Introduction

Dear Fourth-Years

Dear Fourth-Years

Dear Fourth Years:

From seminar papers, weakly class assignments, endless readings and the stress of post-grad looming over our heads like a scythe, I get it. LIFE IS INTENSE! Overwhelmed? Depressed? STRESSED? And, if you are like me, on the brink of implosion?

I recommend you take a night to yourself and just cry it out, or vent. You need to materialize the frustration inside of you and alienate yourself from it. Put it outside of you, accept it and move on and then…

STOP THE SELF-DEFEAT TALK!!!

We are seasoned warriors. Me? Three 10-pagers, one 20-pager, a 15-pager. Know that somehow we’ll get through it—like we always do, like we always have. We’ve worked way too hard, slept way too little and sacrificed way too much to give up now. Take some time to bask in your awesomeness. The ability to write quality research papers last-minute, the ability to hyper-read, the capacity to retain a lot of information in very little time—-WE ARE PROS! We got this. So march on soldiers, victory is so near.

Back to our regularly scheduled programming on dealing with post-grad planning stress:

“I am not doing what I think I should be doing, and I feel guilty about it, even though a part of me doesn’t want to do it”

Way too many of my friends have shared with me this frustration in the last week. Why are we so concerned with putting ourselves on a path we think we are supposed to be on? Or worse, why do we understand our future as a linear path? I think that we are too young to commit ourselves to one path for the rest of our lives. And I am sick of post-grad speak which centres around finding a career path you want to begin after your undergrad and then creating your post-grad plans accordingly. I am only 21. I cannot conclusively tell you what 40 year old Sarah will be doing—the thought of it even scares me. As humans, I feel like we try to increase control over our lives and destinies through planning out things like careers. But let’s be real, we will never ever have complete control over ourselves, what happens to us or even where we end up, no matter how linear of a path we confine ourselves too. The unknown is terrifying, I know. But there’s a certain exhilaration that comes from not knowing everything—or in my case, anything.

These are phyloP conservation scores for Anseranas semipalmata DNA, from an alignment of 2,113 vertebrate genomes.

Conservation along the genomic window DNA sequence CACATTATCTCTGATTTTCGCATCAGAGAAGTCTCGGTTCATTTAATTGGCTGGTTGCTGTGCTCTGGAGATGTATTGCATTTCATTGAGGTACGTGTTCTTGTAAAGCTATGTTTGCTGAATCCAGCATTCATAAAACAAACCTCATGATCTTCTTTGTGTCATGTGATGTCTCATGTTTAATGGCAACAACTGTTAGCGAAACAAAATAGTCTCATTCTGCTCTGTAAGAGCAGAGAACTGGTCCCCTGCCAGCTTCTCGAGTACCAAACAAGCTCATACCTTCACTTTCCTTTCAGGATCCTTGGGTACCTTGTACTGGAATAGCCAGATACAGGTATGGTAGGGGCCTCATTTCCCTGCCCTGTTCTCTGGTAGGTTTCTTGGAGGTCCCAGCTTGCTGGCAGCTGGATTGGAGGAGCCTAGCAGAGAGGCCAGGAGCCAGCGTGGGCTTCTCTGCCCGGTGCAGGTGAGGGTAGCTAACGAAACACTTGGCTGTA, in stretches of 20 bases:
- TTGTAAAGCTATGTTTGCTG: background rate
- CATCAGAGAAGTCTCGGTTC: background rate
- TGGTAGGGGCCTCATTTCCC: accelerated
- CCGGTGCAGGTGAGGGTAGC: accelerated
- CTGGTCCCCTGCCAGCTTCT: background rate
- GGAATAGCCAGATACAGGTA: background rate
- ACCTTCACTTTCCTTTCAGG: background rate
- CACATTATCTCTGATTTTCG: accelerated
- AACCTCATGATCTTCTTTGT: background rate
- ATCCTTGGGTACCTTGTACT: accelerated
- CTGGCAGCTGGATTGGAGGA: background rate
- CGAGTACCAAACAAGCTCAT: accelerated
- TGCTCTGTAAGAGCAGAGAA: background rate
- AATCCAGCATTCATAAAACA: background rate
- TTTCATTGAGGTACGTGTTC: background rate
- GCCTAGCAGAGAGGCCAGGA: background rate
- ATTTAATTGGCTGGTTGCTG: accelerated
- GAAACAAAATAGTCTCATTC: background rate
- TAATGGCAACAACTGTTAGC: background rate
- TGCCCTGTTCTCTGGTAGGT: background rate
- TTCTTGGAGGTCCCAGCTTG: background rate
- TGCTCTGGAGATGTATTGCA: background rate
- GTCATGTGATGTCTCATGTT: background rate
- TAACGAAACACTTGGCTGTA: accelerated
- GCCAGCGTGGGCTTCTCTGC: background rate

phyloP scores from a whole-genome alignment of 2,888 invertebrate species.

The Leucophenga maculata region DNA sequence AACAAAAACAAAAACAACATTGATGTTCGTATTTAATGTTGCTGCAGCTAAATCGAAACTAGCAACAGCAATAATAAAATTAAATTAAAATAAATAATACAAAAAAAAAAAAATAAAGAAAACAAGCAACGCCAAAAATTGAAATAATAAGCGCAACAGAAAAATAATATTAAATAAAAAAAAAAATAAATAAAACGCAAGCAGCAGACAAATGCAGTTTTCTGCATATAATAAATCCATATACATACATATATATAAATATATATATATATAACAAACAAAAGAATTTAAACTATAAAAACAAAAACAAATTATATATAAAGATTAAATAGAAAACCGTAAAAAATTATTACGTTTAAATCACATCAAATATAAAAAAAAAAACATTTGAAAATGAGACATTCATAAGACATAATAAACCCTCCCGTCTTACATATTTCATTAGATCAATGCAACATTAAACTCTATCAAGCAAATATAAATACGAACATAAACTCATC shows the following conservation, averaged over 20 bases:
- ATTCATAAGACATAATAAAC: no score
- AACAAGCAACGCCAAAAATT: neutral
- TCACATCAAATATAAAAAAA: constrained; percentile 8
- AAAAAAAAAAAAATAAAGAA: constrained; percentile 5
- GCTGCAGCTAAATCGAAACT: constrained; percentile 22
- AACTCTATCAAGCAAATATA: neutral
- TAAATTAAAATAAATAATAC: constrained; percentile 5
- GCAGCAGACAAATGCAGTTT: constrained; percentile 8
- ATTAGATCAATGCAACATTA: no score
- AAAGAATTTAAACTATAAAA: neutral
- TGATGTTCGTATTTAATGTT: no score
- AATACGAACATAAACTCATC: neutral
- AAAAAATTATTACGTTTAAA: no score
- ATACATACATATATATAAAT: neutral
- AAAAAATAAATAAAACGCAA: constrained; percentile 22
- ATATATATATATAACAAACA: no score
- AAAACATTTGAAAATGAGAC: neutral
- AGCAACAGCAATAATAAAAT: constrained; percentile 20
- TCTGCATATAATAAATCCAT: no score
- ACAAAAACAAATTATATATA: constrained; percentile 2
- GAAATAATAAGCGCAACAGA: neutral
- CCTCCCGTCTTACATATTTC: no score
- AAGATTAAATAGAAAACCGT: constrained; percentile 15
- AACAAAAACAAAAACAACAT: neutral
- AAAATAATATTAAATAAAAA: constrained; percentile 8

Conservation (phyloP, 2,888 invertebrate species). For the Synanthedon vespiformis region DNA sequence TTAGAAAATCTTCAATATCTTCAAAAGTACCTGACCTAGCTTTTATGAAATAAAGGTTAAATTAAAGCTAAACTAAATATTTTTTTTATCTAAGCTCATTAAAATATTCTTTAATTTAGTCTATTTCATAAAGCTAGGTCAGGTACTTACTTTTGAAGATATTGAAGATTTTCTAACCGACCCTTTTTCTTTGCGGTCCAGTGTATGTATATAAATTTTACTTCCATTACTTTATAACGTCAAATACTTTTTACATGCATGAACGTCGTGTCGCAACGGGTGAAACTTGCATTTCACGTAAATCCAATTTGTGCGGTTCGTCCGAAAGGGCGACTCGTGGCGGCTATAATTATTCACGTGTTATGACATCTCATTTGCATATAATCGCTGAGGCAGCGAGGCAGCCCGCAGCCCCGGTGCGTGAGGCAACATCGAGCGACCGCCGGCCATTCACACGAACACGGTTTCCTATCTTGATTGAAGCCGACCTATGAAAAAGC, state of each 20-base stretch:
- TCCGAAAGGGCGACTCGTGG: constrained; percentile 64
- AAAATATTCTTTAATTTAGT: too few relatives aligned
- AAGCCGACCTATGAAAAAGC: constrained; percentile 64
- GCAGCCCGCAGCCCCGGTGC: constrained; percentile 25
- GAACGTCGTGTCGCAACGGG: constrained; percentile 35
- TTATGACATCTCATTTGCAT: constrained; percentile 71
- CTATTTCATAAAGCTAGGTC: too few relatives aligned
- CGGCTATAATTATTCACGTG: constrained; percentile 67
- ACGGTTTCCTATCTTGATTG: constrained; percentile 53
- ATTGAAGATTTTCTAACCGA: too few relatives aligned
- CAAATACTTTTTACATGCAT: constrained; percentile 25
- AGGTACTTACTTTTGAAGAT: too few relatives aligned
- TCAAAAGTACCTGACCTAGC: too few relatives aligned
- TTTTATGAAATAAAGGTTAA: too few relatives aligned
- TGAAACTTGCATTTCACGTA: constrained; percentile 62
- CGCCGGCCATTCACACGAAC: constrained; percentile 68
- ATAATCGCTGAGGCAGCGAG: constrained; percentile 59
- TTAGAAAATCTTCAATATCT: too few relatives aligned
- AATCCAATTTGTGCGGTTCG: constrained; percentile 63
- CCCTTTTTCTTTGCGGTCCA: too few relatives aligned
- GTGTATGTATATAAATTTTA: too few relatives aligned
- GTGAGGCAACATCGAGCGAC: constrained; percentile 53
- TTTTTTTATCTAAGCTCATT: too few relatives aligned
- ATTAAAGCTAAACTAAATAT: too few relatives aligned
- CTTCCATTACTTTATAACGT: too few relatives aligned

You know why? Because life is not linear! Life is a process—parts trying to figure themselves out in context of a whole trying to figure itself out through the relations between its parts. Not mechanic, but more like an organized spontaneity. Paradoxical I know. But look:

We try to make sense of our world through our limited understanding of it. And then we live in that limited understanding because it is all we know and we are afraid to foray into the unknown. Problem is, when this limited understanding of life becomes life itself for us, we get stuck in this dance of preserving it. We move like clockwork, like machines in this mode of existence because we think this is how it should be and feel guilty when we are not mirroring the choreography. In attempting to rationalize the unknown, we deceive ourselves into actualizing our understandings of it and then force ourselves to live in this artificial reality—just because its easier and makes more sense than reality itself.

But there is this beautifully terrifying and free space outside life in the box. No choreography, just your will—something inside of you which is uniquely yours. This something inside of you, it’s taking you somewhere by actualizing itself in the world in a way true to yourself. We are all products of sublation* trying to realize ourselves in the world. Life is not about choosing a path, and walking down it for the rest of your life. I like to see it as process of learning who we are by experiencing what we are not. So technically, we are all on paths—just not linear ones we can conclusively define, measure and know. Just trust that you are working yourself out in the world. There is no end to this path, nor is there a beginning. It’s circular.

SURRENDER TO THE UNIVERSE. Just kidding.

Try not to stress about the future. Realizing how little you can control future will drive you cray!

So once again, my advice is to just live. Just BE. Come join me in the undercurrent of the system. I’m off the path. And it is INSANELY refreshing. And remember, “not all those who wander are lost.”

-Sarah

* PS. See what  I mean when I tell you Hegel and Nietzsche talk to each other in my head?

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